Asian Americans confront racism during COVID

Asian Americans confront racism during COVID

Sam Chiang, Staff Writer

The week after school closed due to COVID-19, Masa Shiiki (12) was confronted while walking down the street. A man with a microphone appeared and began screaming ‘corona’ into Shiiki’s face, he said.
Throughout the COVID-19 pandemic, Shiiki and other Asian American members of the school’s community have been subject to outright racism and discrimination in public. Although quarantine has forced people to remain inside and stay with friends and family, many Asian American members of the community have also experienced more subtle racism through both conventional media sources and social media apps such as Instagram and Facebook.
Immediately after the incident, Shiiki said he was not deeply affected. However, it “made him think about how ignorant people can be, and how people sometimes blame issues on others when they cannot tangibly confront the issue,” he said. “People need to understand that this is an issue that is not some race’s problem, and instead we should be helping one another out.”
While HaiHai Hu (12) has not personally experienced any racially-charged attacks, he knows of family friends who have, he said. “A family friend has encountered such instances on the subway regularly, where people either comment, act disgusted, or walk away as if she were infected.”
“It’s a little scary to hear the news happening to Asians across the country,” Computer Science and Robotics Teacher Lester Lee said. Lee is scared that there will be a sharp rise in xenophobia. People referring to COVID-19 as the “Chinese virus” or “Kung-flu” certainly hasn’t helped, Lee said. These terms perpetuate narratives such as the Yellow Peril, he said.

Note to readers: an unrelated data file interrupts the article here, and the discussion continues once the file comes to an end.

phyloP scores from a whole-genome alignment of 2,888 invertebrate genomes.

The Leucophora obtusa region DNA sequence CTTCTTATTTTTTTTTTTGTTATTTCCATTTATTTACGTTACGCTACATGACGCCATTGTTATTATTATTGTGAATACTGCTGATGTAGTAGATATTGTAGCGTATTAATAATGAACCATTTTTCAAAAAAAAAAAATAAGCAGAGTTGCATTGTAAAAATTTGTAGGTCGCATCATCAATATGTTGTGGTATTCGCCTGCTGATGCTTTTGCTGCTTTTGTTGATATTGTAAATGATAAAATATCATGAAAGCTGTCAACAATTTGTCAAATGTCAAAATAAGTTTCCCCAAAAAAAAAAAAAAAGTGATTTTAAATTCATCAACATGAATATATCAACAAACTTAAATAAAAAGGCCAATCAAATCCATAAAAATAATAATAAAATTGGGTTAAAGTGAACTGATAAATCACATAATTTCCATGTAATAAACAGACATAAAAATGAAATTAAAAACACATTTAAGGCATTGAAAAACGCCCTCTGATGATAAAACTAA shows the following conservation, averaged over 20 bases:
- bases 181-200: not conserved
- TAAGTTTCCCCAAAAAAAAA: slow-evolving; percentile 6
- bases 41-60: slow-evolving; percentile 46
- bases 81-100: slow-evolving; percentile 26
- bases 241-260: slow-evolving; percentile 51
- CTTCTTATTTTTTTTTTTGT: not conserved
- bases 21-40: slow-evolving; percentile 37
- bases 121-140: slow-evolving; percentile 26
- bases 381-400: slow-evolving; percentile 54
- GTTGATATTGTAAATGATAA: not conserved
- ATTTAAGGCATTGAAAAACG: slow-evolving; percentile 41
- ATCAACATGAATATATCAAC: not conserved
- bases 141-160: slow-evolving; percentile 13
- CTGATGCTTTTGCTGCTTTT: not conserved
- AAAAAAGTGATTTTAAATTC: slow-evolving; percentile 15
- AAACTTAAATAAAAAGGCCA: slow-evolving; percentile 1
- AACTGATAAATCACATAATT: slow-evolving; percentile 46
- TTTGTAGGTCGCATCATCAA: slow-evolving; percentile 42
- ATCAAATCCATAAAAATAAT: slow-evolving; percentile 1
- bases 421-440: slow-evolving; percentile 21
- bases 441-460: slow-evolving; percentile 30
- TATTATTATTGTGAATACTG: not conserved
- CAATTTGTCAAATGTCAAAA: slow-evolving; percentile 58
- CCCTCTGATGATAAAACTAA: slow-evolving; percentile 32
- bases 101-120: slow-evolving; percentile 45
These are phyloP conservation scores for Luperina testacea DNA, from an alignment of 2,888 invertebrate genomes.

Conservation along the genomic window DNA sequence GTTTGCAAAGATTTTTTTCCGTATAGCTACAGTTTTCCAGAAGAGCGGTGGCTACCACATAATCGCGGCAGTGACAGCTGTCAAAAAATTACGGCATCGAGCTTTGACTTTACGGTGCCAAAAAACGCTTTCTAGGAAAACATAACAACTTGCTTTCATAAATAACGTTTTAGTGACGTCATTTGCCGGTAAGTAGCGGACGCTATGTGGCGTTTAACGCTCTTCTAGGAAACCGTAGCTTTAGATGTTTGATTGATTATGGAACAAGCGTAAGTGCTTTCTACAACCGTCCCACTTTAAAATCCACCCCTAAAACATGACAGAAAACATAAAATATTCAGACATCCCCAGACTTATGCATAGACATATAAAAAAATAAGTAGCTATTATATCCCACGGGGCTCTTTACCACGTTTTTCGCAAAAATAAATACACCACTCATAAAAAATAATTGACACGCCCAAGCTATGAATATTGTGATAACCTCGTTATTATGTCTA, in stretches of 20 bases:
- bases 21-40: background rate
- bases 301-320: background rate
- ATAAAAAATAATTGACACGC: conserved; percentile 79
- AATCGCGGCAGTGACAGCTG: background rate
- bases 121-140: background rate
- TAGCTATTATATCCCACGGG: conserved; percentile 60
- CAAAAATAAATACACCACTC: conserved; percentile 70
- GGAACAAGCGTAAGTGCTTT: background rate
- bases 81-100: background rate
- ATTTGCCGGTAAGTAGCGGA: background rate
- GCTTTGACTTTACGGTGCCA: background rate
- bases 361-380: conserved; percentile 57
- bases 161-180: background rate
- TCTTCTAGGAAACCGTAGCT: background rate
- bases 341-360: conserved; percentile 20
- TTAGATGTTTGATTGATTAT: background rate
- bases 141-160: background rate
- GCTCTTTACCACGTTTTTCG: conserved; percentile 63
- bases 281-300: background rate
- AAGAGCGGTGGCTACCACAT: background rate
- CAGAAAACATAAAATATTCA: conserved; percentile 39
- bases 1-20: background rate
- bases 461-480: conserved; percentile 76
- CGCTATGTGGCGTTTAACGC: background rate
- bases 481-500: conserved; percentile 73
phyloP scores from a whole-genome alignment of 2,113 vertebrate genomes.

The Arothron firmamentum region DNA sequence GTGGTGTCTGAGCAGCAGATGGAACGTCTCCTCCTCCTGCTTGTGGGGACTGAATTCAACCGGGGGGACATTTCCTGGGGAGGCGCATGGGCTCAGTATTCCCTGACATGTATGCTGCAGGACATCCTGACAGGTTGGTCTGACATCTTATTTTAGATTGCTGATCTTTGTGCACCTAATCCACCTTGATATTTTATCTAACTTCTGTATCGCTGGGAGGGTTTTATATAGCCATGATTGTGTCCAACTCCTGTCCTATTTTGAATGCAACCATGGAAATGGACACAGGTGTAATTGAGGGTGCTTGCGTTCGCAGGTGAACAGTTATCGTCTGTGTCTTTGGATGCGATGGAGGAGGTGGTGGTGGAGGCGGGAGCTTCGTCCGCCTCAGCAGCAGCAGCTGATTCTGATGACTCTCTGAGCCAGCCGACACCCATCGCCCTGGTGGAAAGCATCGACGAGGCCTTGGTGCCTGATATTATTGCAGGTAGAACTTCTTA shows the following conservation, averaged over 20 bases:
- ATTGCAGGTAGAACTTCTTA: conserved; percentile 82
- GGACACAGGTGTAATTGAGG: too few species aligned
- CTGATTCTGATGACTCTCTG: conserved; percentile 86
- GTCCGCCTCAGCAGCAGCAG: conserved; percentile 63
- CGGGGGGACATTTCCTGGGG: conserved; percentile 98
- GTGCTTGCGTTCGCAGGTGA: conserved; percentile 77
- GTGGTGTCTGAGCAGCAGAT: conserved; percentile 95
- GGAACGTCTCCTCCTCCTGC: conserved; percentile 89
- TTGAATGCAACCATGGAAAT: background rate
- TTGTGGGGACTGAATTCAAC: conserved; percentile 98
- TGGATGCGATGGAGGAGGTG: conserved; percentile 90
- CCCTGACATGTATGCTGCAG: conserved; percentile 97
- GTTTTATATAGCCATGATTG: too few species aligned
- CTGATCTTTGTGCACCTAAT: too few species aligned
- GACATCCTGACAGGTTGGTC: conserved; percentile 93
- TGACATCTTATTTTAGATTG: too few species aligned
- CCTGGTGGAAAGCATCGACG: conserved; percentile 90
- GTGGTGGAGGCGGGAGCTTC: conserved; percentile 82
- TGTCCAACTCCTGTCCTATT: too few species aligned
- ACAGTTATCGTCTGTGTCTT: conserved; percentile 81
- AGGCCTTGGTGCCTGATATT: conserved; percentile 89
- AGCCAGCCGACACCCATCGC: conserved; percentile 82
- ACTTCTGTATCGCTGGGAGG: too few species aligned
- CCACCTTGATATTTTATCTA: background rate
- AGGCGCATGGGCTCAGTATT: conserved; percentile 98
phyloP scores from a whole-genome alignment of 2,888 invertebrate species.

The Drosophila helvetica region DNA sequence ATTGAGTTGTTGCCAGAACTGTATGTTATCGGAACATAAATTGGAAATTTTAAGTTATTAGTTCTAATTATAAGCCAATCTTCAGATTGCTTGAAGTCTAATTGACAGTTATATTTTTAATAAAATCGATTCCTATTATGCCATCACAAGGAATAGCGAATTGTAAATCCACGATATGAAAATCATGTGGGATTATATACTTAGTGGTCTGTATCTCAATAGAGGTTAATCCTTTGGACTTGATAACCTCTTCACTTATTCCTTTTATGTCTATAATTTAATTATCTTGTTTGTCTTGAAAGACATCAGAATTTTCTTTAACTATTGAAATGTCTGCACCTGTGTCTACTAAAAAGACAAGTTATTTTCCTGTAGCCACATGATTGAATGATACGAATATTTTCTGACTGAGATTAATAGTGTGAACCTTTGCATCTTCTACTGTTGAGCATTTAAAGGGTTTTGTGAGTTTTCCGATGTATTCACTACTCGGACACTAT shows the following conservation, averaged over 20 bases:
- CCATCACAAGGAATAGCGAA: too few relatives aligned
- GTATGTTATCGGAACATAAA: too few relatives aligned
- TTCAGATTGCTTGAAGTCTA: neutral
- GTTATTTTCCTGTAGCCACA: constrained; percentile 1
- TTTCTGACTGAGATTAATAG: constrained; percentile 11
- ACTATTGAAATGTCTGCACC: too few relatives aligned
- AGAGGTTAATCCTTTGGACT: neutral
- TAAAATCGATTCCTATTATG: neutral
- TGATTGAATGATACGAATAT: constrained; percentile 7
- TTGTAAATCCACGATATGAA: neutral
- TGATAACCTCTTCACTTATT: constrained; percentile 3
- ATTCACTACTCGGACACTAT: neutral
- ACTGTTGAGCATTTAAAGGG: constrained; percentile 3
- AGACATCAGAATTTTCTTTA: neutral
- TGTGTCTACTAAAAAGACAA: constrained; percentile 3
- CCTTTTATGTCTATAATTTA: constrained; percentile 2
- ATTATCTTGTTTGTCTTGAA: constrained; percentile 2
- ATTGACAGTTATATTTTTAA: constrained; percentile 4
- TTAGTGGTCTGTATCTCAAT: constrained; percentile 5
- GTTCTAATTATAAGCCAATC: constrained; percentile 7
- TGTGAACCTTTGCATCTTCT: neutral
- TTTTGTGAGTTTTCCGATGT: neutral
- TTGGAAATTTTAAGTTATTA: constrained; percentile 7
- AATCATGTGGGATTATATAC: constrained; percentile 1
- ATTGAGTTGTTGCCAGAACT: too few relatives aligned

“The atmosphere has changed,” Lee said, “Being Asian has now become hypervisible.” Being hypervisible is about the scrutiny of peoples over perceived difference and their inability to blend in or hide certain aspects about themselves.
Now, Lee only leaves the house to get groceries, and when he does, he has to be more cautious of how he acts, he said. Another time, Lee, a resident of Chinatown, decided to stay indoors after an Instagram user declared that they would shoot at every Asian in Chinatown, he said.
Similarly, English Teacher Stanley Lau has also felt like people first see him as Asian before any of his other identifying characteristics, he said. Early on in the pandemic, Lau was riding the subway home from his workout class and felt dehydrated. He recalls needing to cough but stopping himself out of fear, he said. “I remember just looking down and thinking, ‘Please God, don’t let me cough on this crowded subway’ because I knew that if I did, I was concerned that people would all look at me.”
During spring break, Lau contracted COVID-19, an experience that he will always remember, he said. “I actually got very anxious about possibly telling my colleagues and students,” he said. “It’s a time of uncertainty, and there’s always the possibility that students and families will think differently about me.”
However, Lau’s colleagues, students, and their families were all supportive and caring, he said. “As a new person to HM and NYC who doesn’t yet have a large support network, the fact that everyone in my department reached out meant the world to me.”